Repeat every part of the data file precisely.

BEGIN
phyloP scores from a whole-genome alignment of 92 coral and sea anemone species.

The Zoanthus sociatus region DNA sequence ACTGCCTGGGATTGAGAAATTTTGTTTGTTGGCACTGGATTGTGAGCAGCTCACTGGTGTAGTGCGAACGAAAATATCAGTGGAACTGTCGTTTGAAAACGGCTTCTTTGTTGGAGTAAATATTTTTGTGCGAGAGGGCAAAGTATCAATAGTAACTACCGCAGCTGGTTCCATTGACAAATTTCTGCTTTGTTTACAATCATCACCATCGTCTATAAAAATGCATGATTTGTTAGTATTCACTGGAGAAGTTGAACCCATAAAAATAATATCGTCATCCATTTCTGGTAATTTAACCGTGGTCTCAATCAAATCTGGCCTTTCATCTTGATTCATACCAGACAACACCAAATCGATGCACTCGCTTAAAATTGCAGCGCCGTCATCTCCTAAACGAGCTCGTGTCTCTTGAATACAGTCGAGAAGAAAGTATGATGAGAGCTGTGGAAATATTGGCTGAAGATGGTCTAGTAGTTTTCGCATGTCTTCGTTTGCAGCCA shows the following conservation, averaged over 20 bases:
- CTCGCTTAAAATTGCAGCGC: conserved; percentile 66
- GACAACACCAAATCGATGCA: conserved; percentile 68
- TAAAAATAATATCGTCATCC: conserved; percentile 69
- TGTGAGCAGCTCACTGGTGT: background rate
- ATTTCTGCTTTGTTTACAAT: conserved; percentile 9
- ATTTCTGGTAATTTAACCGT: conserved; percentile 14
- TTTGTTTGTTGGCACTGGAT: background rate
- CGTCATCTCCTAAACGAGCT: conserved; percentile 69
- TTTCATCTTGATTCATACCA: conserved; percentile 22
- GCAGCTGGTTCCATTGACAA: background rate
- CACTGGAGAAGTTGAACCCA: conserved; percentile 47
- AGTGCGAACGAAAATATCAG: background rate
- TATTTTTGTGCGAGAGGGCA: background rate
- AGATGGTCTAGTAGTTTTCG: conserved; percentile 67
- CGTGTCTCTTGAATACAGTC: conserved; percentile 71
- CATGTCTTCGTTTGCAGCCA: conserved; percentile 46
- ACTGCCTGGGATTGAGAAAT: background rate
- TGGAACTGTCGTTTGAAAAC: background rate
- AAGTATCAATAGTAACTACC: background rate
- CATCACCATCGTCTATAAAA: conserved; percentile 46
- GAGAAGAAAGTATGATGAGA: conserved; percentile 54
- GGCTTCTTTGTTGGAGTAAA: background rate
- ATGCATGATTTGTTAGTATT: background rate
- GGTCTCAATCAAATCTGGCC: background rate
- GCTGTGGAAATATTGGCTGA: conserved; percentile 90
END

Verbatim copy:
phyloP scores from a whole-genome alignment of 92 coral and sea anemone species.

The Zoanthus sociatus region DNA sequence ACTGCCTGGGATTGAGAAATTTTGTTTGTTGGCACTGGATTGTGAGCAGCTCACTGGTGTAGTGCGAACGAAAATATCAGTGGAACTGTCGTTTGAAAACGGCTTCTTTGTTGGAGTAAATATTTTTGTGCGAGAGGGCAAAGTATCAATAGTAACTACCGCAGCTGGTTCCATTGACAAATTTCTGCTTTGTTTACAATCATCACCATCGTCTATAAAAATGCATGATTTGTTAGTATTCACTGGAGAAGTTGAACCCATAAAAATAATATCGTCATCCATTTCTGGTAATTTAACCGTGGTCTCAATCAAATCTGGCCTTTCATCTTGATTCATACCAGACAACACCAAATCGATGCACTCGCTTAAAATTGCAGCGCCGTCATCTCCTAAACGAGCTCGTGTCTCTTGAATACAGTCGAGAAGAAAGTATGATGAGAGCTGTGGAAATATTGGCTGAAGATGGTCTAGTAGTTTTCGCATGTCTTCGTTTGCAGCCA shows the following conservation, averaged over 20 bases:
- CTCGCTTAAAATTGCAGCGC: conserved; percentile 66
- GACAACACCAAATCGATGCA: conserved; percentile 68
- TAAAAATAATATCGTCATCC: conserved; percentile 69
- TGTGAGCAGCTCACTGGTGT: background rate
- ATTTCTGCTTTGTTTACAAT: conserved; percentile 9
- ATTTCTGGTAATTTAACCGT: conserved; percentile 14
- TTTGTTTGTTGGCACTGGAT: background rate
- CGTCATCTCCTAAACGAGCT: conserved; percentile 69
- TTTCATCTTGATTCATACCA: conserved; percentile 22
- GCAGCTGGTTCCATTGACAA: background rate
- CACTGGAGAAGTTGAACCCA: conserved; percentile 47
- AGTGCGAACGAAAATATCAG: background rate
- TATTTTTGTGCGAGAGGGCA: background rate
- AGATGGTCTAGTAGTTTTCG: conserved; percentile 67
- CGTGTCTCTTGAATACAGTC: conserved; percentile 71
- CATGTCTTCGTTTGCAGCCA: conserved; percentile 46
- ACTGCCTGGGATTGAGAAAT: background rate
- TGGAACTGTCGTTTGAAAAC: background rate
- AAGTATCAATAGTAACTACC: background rate
- CATCACCATCGTCTATAAAA: conserved; percentile 46
- GAGAAGAAAGTATGATGAGA: conserved; percentile 54
- GGCTTCTTTGTTGGAGTAAA: background rate
- ATGCATGATTTGTTAGTATT: background rate
- GGTCTCAATCAAATCTGGCC: background rate
- GCTGTGGAAATATTGGCTGA: conserved; percentile 90